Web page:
J. Philip Grime

From Wikipedia, the free encyclopedia
Jump to navigation Jump to search

John Philip Grime

John Philip Grime FRS is a prominent British ecologist and emeritus professor at the University of Sheffield.[1] He is best known for his CSR theory on plant strategies, for the unimodal relationship between species richness and site productivity (the "humped-back model"), for the Intermediate Disturbance Hypothesis, for the DST classification (dominants, subordinates and transients) and, with Simon Pierce (University of Milan, Italy), universal adaptive strategy theory (UAST) and the twin filter model of community assembly and eco-evolutionary dynamics.

Grime's 1979 book Plant Strategies and Vegetation Processes has been cited more than 1,200 times. Together with many influential scientific papers, it has made him a highly cited scientist.[2] In an interview Grime has stated that "Ecology lacks a Periodic Table", quoting Richard Southwood.[3]


He obtained his PhD from University of Sheffield in 1960 and joined the staff of the Department of Botany in 1961. He worked at the Connecticut Agricultural Experiment Station, US from 1963 to 1964. He then returned to the University of Sheffield and joined the Unit of Comparative Plant Ecology, which had been founded in 1961 by professor Ian H. Rorison. Grime served as deputy director of the unit 1964–1989 and as director from 1989.[citation needed]

His work on plant strategies[edit]

His work and his theories are focused on plant strategies, as developed along their evolutionary history. His CSR theory says that each plant species has a blend of the three strategies that he labels C (competitive), S (stress tolerant) and R (ruderal, or rapid propagation). Ruderal strategists thrive in disturbed areas.[4] He has described a method to classify herbaceous vegetations by analysing the importance of the three strategies in the genotypes of the species that are present.[5]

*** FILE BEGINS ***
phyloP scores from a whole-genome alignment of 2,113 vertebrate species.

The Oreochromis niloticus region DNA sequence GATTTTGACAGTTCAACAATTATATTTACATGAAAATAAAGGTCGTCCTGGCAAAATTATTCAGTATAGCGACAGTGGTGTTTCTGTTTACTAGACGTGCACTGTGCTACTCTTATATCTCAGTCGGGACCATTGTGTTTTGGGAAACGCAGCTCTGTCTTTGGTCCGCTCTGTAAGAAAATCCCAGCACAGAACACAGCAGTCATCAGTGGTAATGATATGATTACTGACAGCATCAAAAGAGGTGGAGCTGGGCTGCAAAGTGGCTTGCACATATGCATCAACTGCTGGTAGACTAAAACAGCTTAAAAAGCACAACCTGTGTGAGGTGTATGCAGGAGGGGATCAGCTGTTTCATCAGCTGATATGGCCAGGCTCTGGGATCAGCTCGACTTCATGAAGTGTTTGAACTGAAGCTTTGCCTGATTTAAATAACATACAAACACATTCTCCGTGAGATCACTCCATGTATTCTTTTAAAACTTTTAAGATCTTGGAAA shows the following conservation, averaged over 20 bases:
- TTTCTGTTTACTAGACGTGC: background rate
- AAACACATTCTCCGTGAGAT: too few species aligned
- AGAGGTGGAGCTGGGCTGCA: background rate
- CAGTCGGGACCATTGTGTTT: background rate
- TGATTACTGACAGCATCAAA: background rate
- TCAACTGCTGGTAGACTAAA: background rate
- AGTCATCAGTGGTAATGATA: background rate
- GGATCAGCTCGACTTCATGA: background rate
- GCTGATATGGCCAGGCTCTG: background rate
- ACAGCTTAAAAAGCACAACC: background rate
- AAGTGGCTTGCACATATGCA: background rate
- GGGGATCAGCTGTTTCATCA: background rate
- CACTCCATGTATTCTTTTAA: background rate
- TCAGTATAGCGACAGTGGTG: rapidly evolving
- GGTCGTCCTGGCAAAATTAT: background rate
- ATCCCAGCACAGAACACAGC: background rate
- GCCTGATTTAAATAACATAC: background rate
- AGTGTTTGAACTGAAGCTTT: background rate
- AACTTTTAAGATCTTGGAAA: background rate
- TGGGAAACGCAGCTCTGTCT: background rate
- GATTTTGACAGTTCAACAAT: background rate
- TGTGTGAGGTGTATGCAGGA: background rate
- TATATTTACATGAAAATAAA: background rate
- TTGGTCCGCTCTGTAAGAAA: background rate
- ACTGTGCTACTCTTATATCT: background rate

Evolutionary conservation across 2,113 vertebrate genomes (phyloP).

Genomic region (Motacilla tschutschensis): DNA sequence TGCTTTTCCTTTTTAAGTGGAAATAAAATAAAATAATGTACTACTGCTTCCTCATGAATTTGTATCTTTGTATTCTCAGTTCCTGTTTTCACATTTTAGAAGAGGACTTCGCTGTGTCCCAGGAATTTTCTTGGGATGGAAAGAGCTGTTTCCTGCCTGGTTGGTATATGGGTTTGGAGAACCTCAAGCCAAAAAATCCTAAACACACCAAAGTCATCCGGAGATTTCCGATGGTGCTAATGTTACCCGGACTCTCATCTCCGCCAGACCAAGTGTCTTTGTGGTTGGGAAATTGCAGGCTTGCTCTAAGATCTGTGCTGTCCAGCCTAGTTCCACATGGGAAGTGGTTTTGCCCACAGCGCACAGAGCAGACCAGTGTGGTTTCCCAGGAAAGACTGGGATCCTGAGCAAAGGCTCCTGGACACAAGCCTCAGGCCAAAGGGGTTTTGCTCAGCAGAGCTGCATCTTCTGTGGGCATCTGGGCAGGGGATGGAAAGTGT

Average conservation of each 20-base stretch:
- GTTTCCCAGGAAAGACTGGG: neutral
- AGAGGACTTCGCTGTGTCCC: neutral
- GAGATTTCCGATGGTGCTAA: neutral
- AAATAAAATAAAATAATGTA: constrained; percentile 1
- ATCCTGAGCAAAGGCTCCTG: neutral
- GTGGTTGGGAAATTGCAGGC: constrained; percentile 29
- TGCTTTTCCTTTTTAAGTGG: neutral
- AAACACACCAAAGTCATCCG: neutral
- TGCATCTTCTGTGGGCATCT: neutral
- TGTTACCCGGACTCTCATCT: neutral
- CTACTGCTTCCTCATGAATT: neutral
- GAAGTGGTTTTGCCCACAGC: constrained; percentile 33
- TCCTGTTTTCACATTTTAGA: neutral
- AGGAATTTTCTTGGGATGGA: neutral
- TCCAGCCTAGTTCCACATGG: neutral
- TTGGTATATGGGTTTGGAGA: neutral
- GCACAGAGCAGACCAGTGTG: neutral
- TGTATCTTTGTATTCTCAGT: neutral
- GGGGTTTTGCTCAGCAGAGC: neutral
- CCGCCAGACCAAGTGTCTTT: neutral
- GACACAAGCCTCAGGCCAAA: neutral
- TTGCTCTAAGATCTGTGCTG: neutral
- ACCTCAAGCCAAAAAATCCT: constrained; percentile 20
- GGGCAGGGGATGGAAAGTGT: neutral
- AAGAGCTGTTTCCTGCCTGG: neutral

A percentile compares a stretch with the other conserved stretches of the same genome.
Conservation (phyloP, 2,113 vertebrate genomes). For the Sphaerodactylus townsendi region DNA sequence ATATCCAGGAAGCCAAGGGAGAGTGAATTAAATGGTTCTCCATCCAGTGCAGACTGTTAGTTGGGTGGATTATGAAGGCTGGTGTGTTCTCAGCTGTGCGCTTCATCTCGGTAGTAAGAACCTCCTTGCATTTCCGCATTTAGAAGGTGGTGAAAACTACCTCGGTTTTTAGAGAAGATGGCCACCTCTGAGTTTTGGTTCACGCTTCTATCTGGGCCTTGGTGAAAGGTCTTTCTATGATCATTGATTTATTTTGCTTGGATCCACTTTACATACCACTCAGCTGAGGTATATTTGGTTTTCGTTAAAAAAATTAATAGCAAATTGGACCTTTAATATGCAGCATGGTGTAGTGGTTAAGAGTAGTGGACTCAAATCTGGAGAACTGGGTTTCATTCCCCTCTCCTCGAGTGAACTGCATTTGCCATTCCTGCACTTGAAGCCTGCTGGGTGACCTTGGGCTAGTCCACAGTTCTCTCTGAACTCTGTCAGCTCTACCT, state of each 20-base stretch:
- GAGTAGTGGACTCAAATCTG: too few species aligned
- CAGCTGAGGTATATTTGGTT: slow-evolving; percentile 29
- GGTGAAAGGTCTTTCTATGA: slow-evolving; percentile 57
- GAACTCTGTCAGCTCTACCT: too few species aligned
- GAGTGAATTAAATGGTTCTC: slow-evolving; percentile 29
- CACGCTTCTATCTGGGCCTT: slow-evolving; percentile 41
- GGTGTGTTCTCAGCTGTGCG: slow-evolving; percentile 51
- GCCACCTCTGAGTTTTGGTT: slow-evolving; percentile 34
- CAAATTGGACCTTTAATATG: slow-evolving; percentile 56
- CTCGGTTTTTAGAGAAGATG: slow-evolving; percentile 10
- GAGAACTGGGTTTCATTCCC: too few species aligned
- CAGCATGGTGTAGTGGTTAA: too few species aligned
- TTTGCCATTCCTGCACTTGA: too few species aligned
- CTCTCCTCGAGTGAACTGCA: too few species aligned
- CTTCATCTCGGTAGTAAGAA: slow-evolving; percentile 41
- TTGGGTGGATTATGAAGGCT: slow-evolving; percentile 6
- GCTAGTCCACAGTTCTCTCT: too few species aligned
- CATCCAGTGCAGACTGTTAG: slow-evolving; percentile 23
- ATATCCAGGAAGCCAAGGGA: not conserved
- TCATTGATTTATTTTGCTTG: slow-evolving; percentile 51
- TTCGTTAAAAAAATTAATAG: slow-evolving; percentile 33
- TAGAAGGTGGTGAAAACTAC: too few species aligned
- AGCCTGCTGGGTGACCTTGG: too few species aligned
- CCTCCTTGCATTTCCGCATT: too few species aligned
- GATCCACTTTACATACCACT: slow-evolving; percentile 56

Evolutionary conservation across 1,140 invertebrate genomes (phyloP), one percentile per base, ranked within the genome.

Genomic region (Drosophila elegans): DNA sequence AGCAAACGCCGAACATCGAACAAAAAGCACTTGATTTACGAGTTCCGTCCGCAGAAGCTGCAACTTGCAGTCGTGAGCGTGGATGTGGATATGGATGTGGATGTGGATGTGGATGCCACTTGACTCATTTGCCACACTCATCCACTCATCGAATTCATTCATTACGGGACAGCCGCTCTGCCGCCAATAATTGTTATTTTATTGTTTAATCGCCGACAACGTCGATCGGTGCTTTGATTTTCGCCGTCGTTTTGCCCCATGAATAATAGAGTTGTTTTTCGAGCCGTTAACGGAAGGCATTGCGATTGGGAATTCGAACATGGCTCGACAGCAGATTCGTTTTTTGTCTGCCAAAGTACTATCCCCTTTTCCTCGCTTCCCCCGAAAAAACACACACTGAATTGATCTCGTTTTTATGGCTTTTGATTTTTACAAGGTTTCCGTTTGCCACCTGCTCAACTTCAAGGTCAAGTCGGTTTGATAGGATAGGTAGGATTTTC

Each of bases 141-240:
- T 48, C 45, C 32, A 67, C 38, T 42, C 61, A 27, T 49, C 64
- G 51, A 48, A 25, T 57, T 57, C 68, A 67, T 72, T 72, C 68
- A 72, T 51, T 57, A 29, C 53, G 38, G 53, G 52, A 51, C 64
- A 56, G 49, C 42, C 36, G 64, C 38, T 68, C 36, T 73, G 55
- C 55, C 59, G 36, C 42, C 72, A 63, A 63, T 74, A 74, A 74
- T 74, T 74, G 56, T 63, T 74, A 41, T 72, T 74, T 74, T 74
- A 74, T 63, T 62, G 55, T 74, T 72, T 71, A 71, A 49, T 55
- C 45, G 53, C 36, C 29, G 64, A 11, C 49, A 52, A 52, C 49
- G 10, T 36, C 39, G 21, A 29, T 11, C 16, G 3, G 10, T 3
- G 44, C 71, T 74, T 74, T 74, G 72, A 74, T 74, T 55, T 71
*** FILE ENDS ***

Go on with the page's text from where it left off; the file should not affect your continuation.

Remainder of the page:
In 1991, Grime became a foreign member of the Royal Netherlands Academy of Arts and Sciences.[6] In 1997, he won the Marsh Ecology Award from the British Ecological Society and was awarded honorary membership of the Ecological Society of America. He was also Distinguished Visiting Ecologist at Pennsylvania State University in that year. In 1998, he became elected Fellow of the Royal Society and honorary doctor at University of Nijmegen. He has been honorary member of the British Ecological Society since 1999. He was the first ever recipient of the Alexander von Humboldt Medal (2011) for his outstanding contribution to the intellectual development of plant community ecology.[7]

Selected works[edit]


  1. ^ "Archived copy". Archived from the original on 13 October 2007. Retrieved 2 October 2007.CS1 maint: Archived copy as title (link) University of Sheffield
  2. ^ "Ecology/Environment category list". ISIHighlyCited.com. Retrieved 18 May 2012.
  3. ^ "Interview with Peter Moore in ScienceWatch July/August 1996". archive.sciencewatch.com. Retrieved 28 January 2017.
  4. ^ Grime, J. Philip. The Evolutionary Strategies that Shape Ecosystems. Chichester, UK: Wiley-Blackwell.
  5. ^ Grime, J. Philip (5 July 1974). "Vegetation classification by reference to strategies". Nature (250): 26–31. doi:10.1038/250026a0.
  6. ^ "J.P. Grime". Royal Netherlands Academy of Arts and Sciences. Archived from the original on 30 January 2016. Retrieved 29 January 2016.
  7. ^ Jason Fridley (2011), Alexander von Humboldt Medal J. Philip Grime (PDF)

External links[edit]